2000 Ardbeg, Vintage_Y2K, 23-Year-Old, Islay, Single Malt Scotch Whisky (46%)

2000 Ardbeg, Vintage_Y2K, 23-Year-Old, Islay, Single Malt Scotch Whisky (46%)

Product: 20008079774
2000 Ardbeg, Vintage_Y2K, 23-Year-Old, Islay, Single Malt Scotch Whisky (46%)

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Available by the case In Bond. Pricing excludes duty and VAT, which must be paid separately before delivery. Storage charges apply.
Case format
Price per case
1 x 70cl bottle
Berry Bros. & Rudd BB&R 10 cases £545.00
En Primeur Limited availability
En Primeur Limited availability
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INTRO : Distilled in the year 2000, Vintage Y2K perfectly encapsulates the optimism and excitement surrounding Ardbeg in that momentous year. This rare millennium spirit is characterised by bright, zesty notes, intensely sweet and sooty flavours and a vibrant effervescence.

COLOUR : Pale Amber

AROMA : Herbal, sweet and fragrant, with a subtle, distant perfumed smokiness. Next a quirky, zesty note like lemon balsam emerges, along with a suggestion of linseed oil and candied walnuts. A splash of water and the fragrance intensifies, emitting heather honey, a touch of creosote and the tiniest trace of tent canvas.

TASTE : The texture is fizzy and effervescing (sherbety), with a real, vibrant effervescence on the tongue. At first the flavour is intensely sweet, then shifts as aniseed, toffee, digestive biscuits, peppermint, menthol, tar and coffee grits burst through.

FINISH : The sooty/tarry flavours keep building, until they finally dissolve into a long, lingering aftertaste of antiseptic lozenges, bitter oranges and oak tannins.

Ardbeg Distillery

spirit at a glance

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About this SPIRIT

Ardbeg Distillery, Islay

Ardbeg Distillery, Islay

The origins of Ardbeg (which in Gaelic means small headland) Distillery date as far back as 1794. John MacDougall established the present distillery on the south coast of Islay in 1815 and it was fully operational by 1817. The MacDougall family retained ownership until 1977 when Hiram Walker gained control. However, with most of its output used in blending, Ardbeg struggled to remain viable during the economic downturn of the 1970s, resulting in it being run on a care and maintenance basis from 1983. The distillery closed in July 1996, only to reopen in 1997.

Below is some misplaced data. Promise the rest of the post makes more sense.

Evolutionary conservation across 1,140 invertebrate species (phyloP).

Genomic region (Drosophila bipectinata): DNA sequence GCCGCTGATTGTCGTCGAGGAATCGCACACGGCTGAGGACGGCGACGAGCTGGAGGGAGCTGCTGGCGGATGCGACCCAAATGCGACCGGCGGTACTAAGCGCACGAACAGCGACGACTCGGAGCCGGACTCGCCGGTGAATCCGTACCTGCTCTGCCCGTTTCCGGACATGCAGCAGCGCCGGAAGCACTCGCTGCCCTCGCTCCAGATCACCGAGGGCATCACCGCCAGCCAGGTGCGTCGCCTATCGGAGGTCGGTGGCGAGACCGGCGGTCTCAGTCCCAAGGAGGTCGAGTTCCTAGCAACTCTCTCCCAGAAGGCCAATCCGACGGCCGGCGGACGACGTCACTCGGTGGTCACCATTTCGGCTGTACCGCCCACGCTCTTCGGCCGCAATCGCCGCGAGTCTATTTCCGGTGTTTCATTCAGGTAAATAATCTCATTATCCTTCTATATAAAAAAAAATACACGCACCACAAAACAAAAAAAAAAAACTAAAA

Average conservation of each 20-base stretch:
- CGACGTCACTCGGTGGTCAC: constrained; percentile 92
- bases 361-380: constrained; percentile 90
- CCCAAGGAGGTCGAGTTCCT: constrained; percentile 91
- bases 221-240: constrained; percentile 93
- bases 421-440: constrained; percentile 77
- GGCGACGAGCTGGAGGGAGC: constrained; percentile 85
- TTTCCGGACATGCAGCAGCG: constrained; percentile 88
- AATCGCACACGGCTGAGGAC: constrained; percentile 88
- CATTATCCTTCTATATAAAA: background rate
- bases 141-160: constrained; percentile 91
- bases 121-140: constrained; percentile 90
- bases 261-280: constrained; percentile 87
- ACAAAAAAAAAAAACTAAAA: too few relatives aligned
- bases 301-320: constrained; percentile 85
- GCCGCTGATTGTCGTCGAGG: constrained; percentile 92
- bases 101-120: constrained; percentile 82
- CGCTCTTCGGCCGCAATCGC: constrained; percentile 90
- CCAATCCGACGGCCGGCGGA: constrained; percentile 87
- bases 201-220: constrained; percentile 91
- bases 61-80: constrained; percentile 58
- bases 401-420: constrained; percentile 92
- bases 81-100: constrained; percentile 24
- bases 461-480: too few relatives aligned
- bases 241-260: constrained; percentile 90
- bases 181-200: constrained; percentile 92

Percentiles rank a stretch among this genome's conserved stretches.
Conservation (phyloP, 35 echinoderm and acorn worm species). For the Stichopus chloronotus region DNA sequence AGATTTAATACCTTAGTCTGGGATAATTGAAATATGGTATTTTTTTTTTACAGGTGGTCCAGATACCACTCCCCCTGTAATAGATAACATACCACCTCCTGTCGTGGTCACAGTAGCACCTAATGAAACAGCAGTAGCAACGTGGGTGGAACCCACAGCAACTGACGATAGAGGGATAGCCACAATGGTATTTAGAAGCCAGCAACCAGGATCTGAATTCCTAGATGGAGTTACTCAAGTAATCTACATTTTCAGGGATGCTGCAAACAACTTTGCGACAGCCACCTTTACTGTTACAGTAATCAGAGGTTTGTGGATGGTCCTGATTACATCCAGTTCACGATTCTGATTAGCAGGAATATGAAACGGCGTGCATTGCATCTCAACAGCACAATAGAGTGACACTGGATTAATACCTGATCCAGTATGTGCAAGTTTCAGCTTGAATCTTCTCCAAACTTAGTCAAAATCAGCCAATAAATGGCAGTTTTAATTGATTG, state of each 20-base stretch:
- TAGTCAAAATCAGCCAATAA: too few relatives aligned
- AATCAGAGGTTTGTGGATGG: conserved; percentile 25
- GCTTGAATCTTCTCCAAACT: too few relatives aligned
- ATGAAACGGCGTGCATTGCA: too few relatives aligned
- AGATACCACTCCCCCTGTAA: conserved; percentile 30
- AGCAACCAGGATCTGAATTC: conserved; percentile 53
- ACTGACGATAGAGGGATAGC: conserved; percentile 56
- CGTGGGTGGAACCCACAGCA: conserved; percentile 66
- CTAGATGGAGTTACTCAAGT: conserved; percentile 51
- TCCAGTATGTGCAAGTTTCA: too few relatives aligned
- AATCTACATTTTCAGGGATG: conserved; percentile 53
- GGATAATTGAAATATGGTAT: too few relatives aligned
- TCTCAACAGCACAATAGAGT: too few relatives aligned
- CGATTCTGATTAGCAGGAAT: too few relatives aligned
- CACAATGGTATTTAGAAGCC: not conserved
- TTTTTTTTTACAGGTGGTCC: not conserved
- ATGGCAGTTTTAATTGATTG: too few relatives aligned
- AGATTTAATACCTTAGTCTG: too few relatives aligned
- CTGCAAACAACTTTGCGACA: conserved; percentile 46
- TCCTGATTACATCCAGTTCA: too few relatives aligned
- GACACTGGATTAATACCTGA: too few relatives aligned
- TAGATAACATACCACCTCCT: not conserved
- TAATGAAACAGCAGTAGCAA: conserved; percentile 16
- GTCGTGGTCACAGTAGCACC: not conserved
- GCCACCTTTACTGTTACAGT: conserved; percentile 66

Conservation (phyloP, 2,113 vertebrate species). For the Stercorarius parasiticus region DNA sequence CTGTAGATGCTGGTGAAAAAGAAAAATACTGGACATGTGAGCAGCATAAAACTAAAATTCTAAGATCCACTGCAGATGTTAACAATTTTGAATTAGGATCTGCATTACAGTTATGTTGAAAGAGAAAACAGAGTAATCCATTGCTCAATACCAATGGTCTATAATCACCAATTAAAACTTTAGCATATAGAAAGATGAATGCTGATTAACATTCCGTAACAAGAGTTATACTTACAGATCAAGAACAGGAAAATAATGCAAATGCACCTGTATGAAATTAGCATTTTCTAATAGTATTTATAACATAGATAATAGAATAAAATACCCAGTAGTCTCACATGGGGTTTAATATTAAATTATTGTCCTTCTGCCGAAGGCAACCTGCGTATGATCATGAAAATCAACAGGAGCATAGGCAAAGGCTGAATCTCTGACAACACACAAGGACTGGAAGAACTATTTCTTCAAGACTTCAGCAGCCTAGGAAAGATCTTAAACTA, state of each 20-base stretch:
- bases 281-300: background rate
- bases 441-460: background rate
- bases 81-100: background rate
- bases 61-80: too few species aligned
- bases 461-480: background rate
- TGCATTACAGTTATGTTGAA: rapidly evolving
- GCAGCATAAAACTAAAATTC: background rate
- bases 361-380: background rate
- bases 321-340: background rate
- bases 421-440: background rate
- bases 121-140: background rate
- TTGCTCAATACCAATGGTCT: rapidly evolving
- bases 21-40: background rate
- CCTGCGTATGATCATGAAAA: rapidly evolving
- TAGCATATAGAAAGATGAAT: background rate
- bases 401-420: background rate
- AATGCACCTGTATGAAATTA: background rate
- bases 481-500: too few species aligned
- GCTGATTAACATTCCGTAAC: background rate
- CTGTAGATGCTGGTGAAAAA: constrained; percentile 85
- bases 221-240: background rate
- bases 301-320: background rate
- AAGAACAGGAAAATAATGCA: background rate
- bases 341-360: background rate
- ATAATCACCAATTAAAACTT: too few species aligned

Ardbeg maintains the robust and earthy aromas associated with Islay malts. Described as having a hefty bite and a rich finish, flavours detected include peat smoke, seaweed, sawdust and iodine.

Glenmorangie Plc bought the distillery in 1997. The new owners revived the tradition of producing a very peaty single malt. All the production is sold as single malt (which is rather unusual in the world of whisky). In 2019, a new still house was built to keep up with the increasing demand for this single malt. However, due to the Covid pandemic, it wasn’t opened until March 2021. Ardbeg is now the third most important Islay malt, with a range of limited releases showing its constant experimentation.

(Adapted from the Malt Whisky Yearbook 2024)

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Islay Whisky

Islay Whisky

The whisky region of Islay (pronounced eye-la) is arguably the most important 200 or so square miles in the whisky world. On the face of it Islay just another island of the Inner Hebrides. It lies in Argyll just to the west of Jura and around 25 miles north of the Irish coast, which can be seen on a clear day. 

The island's fame as far as whisky goes is due to the 8 distilleries currently in production and the vast tracts of peat that cover most of the island's surface. The whisky distilleries are: Ardbeg, Bowmore, Bruichladdich, Bunnahabhain, Caol Ila, Kilchoman (this is the newest distillery on the island which started producing spirit in 2005), Lagavulinand Laphroaig.

The 8 distilleries with whisky for sale can be divided up, depending on the amount of peat used. The `big 3' are Ardbeg, Lagavulin and Laphroaig who all produce powerful smoke laden whiskies. The new malt produced by Kilchoman is also very powerful indeed. 

Occupying the middle ground are Bowmore and Caol Ila. The whiskies produced at Bruichladdich and Bunnahabhain are in peat terms at least, the lightest

There were more distilleries in the past: Port Ellen closed in 1983 while the Lochindaal at Port Charlotte closed in1929. The buildings at Port Ellen are however still in use, it is here that malted barley for the island's distilleries is produced.

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